“What quantity can we give to a moving object?”
As discussed earlier, energy exists in all kinds of forms, but we want to to be specific, how exactly do we define the energy of a moving object? We call this quantity Kinetic energy. Kinetic energy is a measurement of energy of a
A young physicist might have two questions on their mind. First of all, how what quantity can we give to a moving object, and how can we apply the idea of energy to a moving system? Well, more seasoned veterans of science have already debated and answered the question, with the end result being kinetic energy. Kinetic energy is the quantity of energy associated with a moving object. The unit for Kinetic energy (here on will be abbreviated as K.E) is the Joule, and the formula is K.E = 1/2 * m *v2, with m being the mass of the object and v being the velocity. From this relationship, we can notice an interesting relationship, when the velocity of an object increases, the kinetic energy will increase to the square of the difference! For example, if an object goes twice as fast than another object of the same mass, then it will have four times as much kinetic energy.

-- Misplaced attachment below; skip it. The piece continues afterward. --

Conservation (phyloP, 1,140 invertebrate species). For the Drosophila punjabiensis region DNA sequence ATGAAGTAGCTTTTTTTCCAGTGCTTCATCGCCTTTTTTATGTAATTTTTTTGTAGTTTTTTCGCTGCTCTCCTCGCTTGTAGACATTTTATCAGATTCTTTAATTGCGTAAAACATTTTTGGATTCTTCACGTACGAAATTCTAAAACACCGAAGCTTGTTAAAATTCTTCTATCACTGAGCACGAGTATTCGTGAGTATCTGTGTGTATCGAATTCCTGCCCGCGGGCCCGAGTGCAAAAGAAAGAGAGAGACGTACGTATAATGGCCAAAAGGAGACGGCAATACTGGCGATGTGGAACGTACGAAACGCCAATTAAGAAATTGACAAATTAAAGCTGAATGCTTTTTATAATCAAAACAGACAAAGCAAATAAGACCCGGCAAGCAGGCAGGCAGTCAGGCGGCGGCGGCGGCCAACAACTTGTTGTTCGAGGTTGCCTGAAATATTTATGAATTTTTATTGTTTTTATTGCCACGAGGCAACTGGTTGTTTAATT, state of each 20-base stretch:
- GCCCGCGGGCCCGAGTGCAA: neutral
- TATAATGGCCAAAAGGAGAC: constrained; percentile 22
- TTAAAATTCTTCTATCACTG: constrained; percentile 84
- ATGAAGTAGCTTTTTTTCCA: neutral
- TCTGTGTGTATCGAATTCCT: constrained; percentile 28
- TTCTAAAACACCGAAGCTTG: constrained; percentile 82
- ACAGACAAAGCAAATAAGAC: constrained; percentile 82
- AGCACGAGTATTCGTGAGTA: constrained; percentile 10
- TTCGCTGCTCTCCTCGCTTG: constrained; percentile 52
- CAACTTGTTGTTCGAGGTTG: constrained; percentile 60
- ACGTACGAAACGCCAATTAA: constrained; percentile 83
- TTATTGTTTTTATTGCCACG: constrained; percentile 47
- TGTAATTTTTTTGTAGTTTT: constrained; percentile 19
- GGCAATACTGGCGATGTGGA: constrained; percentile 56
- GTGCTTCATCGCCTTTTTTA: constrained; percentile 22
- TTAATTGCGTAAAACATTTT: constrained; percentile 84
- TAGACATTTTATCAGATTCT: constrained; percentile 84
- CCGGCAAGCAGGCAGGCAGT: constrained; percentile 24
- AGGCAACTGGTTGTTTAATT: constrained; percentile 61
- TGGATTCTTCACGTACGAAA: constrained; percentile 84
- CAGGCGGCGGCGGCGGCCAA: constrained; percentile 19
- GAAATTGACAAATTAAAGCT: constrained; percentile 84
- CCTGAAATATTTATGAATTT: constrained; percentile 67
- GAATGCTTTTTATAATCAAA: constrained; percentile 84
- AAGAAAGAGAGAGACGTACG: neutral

Furthermore, the Kinetic energy of an object is directed related to the work that was done on to the object. We can put this numerically as F*d=1/2 * m*v2, Where F is force and d is distance. This means that by knowing the work done to an object, we can find the change in kinetic energy, and if we know the mass, the we can use this to find the change in velocity! On top of this, due to the conservation of energy, K.E can be transferred into all sorts of other forms of energy, such as potential energy.